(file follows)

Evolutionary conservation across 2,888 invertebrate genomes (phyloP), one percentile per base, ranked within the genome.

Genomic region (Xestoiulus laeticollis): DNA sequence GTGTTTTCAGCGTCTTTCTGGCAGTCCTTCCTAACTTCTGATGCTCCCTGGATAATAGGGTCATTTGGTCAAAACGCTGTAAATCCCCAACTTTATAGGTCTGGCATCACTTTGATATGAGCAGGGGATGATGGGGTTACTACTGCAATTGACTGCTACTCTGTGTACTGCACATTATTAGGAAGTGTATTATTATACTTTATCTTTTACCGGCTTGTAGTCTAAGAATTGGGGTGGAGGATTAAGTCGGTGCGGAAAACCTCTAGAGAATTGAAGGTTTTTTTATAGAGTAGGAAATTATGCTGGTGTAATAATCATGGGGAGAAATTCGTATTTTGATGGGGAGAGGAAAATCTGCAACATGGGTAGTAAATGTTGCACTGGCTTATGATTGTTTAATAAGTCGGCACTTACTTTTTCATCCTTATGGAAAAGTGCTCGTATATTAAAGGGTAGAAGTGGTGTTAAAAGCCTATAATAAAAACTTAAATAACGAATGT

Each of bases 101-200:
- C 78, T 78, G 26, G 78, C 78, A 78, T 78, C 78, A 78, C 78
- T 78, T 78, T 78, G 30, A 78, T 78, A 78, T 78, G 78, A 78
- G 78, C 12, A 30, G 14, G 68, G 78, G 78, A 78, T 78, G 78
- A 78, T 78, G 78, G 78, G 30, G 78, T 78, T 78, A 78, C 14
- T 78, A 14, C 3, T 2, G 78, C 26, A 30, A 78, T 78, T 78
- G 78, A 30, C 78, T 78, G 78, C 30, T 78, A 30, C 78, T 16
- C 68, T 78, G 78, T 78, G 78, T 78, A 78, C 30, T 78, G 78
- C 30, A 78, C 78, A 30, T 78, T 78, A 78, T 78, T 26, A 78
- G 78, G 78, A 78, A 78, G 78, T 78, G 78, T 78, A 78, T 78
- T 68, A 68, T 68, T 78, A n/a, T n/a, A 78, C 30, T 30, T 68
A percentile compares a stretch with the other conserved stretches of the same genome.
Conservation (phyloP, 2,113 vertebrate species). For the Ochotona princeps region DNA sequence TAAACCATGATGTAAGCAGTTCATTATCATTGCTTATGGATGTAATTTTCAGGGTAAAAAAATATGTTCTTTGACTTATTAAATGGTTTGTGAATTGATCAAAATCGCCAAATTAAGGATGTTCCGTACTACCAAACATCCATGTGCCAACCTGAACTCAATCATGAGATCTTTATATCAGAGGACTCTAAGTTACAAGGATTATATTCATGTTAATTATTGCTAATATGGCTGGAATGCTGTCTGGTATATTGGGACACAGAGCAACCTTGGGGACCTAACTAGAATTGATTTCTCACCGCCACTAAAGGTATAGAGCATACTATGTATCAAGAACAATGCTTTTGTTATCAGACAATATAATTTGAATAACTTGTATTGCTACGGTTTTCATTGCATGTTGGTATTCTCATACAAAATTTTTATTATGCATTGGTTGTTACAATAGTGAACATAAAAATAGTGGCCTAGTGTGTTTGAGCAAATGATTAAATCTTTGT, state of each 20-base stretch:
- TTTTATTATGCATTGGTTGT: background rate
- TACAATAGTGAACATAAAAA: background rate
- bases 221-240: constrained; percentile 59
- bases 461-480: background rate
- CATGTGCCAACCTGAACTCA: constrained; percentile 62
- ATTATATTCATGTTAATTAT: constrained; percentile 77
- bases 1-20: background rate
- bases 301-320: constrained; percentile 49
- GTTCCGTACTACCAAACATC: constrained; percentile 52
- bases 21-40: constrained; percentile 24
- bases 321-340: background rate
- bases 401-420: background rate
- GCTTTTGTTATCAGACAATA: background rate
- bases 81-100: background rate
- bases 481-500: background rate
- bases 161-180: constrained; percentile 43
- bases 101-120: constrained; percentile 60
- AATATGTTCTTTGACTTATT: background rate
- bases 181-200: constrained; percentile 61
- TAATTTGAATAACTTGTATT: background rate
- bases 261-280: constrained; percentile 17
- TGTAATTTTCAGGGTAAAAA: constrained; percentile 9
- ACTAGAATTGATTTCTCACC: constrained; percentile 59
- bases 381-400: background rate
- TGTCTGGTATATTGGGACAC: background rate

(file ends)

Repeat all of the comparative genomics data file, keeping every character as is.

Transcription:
Evolutionary conservation across 2,888 invertebrate genomes (phyloP), one percentile per base, ranked within the genome.

Genomic region (Xestoiulus laeticollis): DNA sequence GTGTTTTCAGCGTCTTTCTGGCAGTCCTTCCTAACTTCTGATGCTCCCTGGATAATAGGGTCATTTGGTCAAAACGCTGTAAATCCCCAACTTTATAGGTCTGGCATCACTTTGATATGAGCAGGGGATGATGGGGTTACTACTGCAATTGACTGCTACTCTGTGTACTGCACATTATTAGGAAGTGTATTATTATACTTTATCTTTTACCGGCTTGTAGTCTAAGAATTGGGGTGGAGGATTAAGTCGGTGCGGAAAACCTCTAGAGAATTGAAGGTTTTTTTATAGAGTAGGAAATTATGCTGGTGTAATAATCATGGGGAGAAATTCGTATTTTGATGGGGAGAGGAAAATCTGCAACATGGGTAGTAAATGTTGCACTGGCTTATGATTGTTTAATAAGTCGGCACTTACTTTTTCATCCTTATGGAAAAGTGCTCGTATATTAAAGGGTAGAAGTGGTGTTAAAAGCCTATAATAAAAACTTAAATAACGAATGT

Each of bases 101-200:
- C 78, T 78, G 26, G 78, C 78, A 78, T 78, C 78, A 78, C 78
- T 78, T 78, T 78, G 30, A 78, T 78, A 78, T 78, G 78, A 78
- G 78, C 12, A 30, G 14, G 68, G 78, G 78, A 78, T 78, G 78
- A 78, T 78, G 78, G 78, G 30, G 78, T 78, T 78, A 78, C 14
- T 78, A 14, C 3, T 2, G 78, C 26, A 30, A 78, T 78, T 78
- G 78, A 30, C 78, T 78, G 78, C 30, T 78, A 30, C 78, T 16
- C 68, T 78, G 78, T 78, G 78, T 78, A 78, C 30, T 78, G 78
- C 30, A 78, C 78, A 30, T 78, T 78, A 78, T 78, T 26, A 78
- G 78, G 78, A 78, A 78, G 78, T 78, G 78, T 78, A 78, T 78
- T 68, A 68, T 68, T 78, A n/a, T n/a, A 78, C 30, T 30, T 68
A percentile compares a stretch with the other conserved stretches of the same genome.
Conservation (phyloP, 2,113 vertebrate species). For the Ochotona princeps region DNA sequence TAAACCATGATGTAAGCAGTTCATTATCATTGCTTATGGATGTAATTTTCAGGGTAAAAAAATATGTTCTTTGACTTATTAAATGGTTTGTGAATTGATCAAAATCGCCAAATTAAGGATGTTCCGTACTACCAAACATCCATGTGCCAACCTGAACTCAATCATGAGATCTTTATATCAGAGGACTCTAAGTTACAAGGATTATATTCATGTTAATTATTGCTAATATGGCTGGAATGCTGTCTGGTATATTGGGACACAGAGCAACCTTGGGGACCTAACTAGAATTGATTTCTCACCGCCACTAAAGGTATAGAGCATACTATGTATCAAGAACAATGCTTTTGTTATCAGACAATATAATTTGAATAACTTGTATTGCTACGGTTTTCATTGCATGTTGGTATTCTCATACAAAATTTTTATTATGCATTGGTTGTTACAATAGTGAACATAAAAATAGTGGCCTAGTGTGTTTGAGCAAATGATTAAATCTTTGT, state of each 20-base stretch:
- TTTTATTATGCATTGGTTGT: background rate
- TACAATAGTGAACATAAAAA: background rate
- bases 221-240: constrained; percentile 59
- bases 461-480: background rate
- CATGTGCCAACCTGAACTCA: constrained; percentile 62
- ATTATATTCATGTTAATTAT: constrained; percentile 77
- bases 1-20: background rate
- bases 301-320: constrained; percentile 49
- GTTCCGTACTACCAAACATC: constrained; percentile 52
- bases 21-40: constrained; percentile 24
- bases 321-340: background rate
- bases 401-420: background rate
- GCTTTTGTTATCAGACAATA: background rate
- bases 81-100: background rate
- bases 481-500: background rate
- bases 161-180: constrained; percentile 43
- bases 101-120: constrained; percentile 60
- AATATGTTCTTTGACTTATT: background rate
- bases 181-200: constrained; percentile 61
- TAATTTGAATAACTTGTATT: background rate
- bases 261-280: constrained; percentile 17
- TGTAATTTTCAGGGTAAAAA: constrained; percentile 9
- ACTAGAATTGATTTCTCACC: constrained; percentile 59
- bases 381-400: background rate
- TGTCTGGTATATTGGGACAC: background rate